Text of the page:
logon, offIndicates whether the provided omics data are log values (on) or absolute values (off).on
omicspopupson or omittedOn: display the omics data in pop-up windows, usually one pop-up per reaction or metabolite.unspecified
colordefault, specify, rbg, rbg-cutoff, 3-colorSelects color scale used to color omics data. default: Scale ranges from orange to blue. specify: Orange to blue with a maximum cutoff (maxcutoff parameter detailed in this table). rbg: Red to green. rbg-cutoff: Red to green with a maximum cutoff (maxcutoff parameter detailed in this table). 3-color: Three-color display with a threshold.default
thresholda numeric valueRequired if 3-color specified. See discussion in the “color” parameter section of this table.no default
maxcutoffa numeric valueRequired if specify or rbg-cutoff specified. See the discussion in the “color” parameter section of this table.no default
defaultpopupbar, plot, heatThe style of data display in the omics pop-ups: a bar graph, an X-Y plot or a heat map.bar
Table 3. Parameters to customize pathway appearance.
Table 3. Parameters to customize pathway appearance.
Parameter NamePossible ValuesDescriptionDefault
detail level0, 1, 2, 3, 4Specifies the detail display level for the pathway. The presence of specific elements can be individually determined using other parameters. 0: Minimal detail, only start/end/branch point metabolites shown. 1: Show main compounds (those along the pathway backbone). 2: Show main and side compounds, enzyme and gene names and EC numbers. 3: Show structures for most main compounds. 4: Show structures for most main and side compounds.0, 1 or 2, depending on the size and complexity of the individual pathway.
enzy, nShould enzyme names be shown?Depends on detail-level.
geney, nShould gene names be shown?Depends on detail-level.
ecy, nShould EC numbers be shown?Depends on detail-level.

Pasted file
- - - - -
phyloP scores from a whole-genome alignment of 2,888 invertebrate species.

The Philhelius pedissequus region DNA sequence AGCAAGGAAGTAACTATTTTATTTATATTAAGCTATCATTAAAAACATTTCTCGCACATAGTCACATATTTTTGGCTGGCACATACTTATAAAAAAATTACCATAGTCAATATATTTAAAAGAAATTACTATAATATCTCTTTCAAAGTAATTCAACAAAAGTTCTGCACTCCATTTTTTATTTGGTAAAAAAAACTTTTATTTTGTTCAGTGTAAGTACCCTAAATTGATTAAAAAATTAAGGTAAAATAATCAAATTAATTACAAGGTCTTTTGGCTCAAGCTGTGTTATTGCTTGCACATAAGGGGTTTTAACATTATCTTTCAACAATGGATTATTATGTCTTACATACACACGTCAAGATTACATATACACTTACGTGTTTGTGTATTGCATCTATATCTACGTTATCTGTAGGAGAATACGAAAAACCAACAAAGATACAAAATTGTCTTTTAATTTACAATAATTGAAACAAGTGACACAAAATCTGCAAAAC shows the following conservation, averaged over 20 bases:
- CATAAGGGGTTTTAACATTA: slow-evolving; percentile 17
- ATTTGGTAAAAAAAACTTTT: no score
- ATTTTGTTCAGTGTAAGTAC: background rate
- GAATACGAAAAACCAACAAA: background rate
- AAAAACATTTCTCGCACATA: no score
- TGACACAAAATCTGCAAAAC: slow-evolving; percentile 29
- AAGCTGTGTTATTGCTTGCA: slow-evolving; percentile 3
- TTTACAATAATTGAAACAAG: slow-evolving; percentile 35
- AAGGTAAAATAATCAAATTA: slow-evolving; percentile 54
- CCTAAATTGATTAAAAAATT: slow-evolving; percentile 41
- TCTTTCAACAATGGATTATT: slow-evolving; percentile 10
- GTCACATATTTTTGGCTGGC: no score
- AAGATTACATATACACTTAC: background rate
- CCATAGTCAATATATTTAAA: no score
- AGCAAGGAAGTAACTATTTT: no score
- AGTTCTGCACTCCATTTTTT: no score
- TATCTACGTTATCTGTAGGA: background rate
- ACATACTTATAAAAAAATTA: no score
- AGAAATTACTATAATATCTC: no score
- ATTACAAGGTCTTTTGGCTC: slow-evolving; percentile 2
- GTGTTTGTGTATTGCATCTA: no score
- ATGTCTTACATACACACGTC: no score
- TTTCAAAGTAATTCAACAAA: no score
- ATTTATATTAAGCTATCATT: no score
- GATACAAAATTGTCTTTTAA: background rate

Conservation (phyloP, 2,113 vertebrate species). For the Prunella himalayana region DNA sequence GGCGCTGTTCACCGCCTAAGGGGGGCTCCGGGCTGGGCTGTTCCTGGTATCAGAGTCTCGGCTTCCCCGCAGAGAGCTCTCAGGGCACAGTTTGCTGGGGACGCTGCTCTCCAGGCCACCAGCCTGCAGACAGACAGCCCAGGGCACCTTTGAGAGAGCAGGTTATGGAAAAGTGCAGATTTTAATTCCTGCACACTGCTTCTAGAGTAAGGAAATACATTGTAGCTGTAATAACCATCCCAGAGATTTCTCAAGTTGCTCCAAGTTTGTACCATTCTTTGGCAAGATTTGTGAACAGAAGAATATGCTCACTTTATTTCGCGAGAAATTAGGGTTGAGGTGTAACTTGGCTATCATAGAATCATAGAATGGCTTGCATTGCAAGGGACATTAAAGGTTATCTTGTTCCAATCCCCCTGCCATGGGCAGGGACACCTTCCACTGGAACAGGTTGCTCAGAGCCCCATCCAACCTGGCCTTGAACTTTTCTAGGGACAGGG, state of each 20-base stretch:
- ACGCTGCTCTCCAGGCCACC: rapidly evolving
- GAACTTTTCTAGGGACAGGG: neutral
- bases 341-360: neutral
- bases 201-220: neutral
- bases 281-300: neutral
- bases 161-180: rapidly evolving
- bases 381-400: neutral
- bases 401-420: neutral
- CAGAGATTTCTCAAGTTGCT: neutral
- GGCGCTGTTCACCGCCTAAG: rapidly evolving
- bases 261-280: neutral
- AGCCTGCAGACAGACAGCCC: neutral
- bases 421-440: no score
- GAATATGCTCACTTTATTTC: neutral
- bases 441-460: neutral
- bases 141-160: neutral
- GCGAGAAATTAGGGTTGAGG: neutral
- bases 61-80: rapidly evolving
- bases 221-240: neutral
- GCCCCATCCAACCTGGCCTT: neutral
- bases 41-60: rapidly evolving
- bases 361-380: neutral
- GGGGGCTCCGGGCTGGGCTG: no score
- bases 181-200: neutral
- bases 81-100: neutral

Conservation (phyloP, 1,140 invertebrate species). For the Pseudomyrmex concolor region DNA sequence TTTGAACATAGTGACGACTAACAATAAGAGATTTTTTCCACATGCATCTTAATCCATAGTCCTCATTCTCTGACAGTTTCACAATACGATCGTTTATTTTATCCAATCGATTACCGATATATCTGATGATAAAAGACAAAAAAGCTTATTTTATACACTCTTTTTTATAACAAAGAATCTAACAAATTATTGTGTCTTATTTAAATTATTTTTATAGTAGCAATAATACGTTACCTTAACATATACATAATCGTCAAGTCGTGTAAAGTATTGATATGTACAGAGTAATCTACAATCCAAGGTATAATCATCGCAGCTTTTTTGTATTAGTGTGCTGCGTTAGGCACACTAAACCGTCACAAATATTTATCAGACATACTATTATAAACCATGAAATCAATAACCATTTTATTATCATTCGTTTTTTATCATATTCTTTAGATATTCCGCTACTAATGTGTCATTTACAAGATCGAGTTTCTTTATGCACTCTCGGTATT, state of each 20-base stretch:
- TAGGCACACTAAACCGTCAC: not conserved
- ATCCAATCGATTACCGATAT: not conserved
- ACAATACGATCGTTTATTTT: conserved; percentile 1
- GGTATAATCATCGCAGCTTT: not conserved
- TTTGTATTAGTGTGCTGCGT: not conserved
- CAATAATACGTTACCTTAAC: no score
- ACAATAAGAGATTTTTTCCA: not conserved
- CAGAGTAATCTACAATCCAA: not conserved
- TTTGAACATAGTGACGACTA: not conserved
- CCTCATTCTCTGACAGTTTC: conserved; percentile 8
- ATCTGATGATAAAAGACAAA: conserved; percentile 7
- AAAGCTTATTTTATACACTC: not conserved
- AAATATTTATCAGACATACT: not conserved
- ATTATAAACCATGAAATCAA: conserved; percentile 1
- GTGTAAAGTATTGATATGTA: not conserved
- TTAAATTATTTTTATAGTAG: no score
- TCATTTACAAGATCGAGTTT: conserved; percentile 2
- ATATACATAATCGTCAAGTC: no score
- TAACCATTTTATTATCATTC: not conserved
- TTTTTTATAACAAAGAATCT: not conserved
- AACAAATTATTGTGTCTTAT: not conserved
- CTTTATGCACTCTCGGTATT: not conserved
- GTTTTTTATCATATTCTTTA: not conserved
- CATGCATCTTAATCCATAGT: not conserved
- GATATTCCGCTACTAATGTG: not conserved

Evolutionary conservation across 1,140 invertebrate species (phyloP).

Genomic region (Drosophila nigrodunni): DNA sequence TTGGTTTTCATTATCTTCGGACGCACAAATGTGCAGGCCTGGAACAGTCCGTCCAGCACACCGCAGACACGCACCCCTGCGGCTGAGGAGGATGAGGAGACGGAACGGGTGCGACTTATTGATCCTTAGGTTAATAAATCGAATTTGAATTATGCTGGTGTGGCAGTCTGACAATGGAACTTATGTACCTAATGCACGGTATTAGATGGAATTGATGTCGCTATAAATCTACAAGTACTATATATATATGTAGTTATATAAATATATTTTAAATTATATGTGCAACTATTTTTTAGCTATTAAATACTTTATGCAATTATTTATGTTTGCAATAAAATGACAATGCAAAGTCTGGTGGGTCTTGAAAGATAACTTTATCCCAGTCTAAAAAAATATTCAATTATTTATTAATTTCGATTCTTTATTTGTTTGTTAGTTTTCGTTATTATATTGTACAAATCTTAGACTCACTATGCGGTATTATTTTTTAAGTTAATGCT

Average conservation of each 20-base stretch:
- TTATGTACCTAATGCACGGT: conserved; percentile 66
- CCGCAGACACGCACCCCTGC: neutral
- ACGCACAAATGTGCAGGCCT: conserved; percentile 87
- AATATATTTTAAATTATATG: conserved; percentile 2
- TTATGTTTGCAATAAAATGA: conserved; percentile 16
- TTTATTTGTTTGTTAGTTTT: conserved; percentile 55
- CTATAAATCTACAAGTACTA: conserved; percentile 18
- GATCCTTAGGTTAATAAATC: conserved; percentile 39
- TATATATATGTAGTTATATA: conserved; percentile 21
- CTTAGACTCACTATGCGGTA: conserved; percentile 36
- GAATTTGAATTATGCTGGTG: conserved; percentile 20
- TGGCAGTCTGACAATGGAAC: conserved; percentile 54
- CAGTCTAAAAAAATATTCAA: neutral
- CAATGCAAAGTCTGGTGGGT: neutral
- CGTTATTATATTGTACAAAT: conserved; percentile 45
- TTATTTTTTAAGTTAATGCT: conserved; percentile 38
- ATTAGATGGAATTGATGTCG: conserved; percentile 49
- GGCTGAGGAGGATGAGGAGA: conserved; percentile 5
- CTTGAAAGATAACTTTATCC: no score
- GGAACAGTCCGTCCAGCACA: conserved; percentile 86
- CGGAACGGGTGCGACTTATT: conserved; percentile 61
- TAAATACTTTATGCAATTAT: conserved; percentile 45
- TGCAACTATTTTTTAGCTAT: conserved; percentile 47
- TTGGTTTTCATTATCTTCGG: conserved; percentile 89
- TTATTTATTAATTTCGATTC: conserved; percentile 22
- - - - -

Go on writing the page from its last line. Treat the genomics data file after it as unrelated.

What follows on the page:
secsy, nShould side compounds be shown?Depends on detail-level.
mstructnone, most, allShould compound structures for main compounds be shown? most: structures for common compounds, such as ATP and NAD, are omitted.none or most, depending on detail-level.
sstructnone, most, allShould compound structures for side compounds be shown? most: structures for common compounds, such as ATP and NAD, are omitted.none or most, depending on detail-level.
reglinksy, nIf n, omit enzyme regulation icons and feedback inhibition links.y
nolinksy, nIf y, suppress showing links to other pathways.n
pfontsizetiny, very-small, small, normal, large, very-largeFont size used in diagramvery-small
bgcolorw, cb, g, bw, trThe color scheme for the diagram: w: Colors on a white background. cb: Colors on a black background. g: Colors on a gray background. bw: Black on a white background. tr: Same colors as for w, but on a transparent background.tr
linearsnake, horizontal, verticalSpecify whether linear pathways are drawn horizontally, vertically or in a horizontal back-and-forth “snake”-like fashion. Only pathways that contain no cycles or branch points (including branch points resulting from links to/from other pathways) are recognized as linear pathways and, therefore, are sensitive to this parameter.snake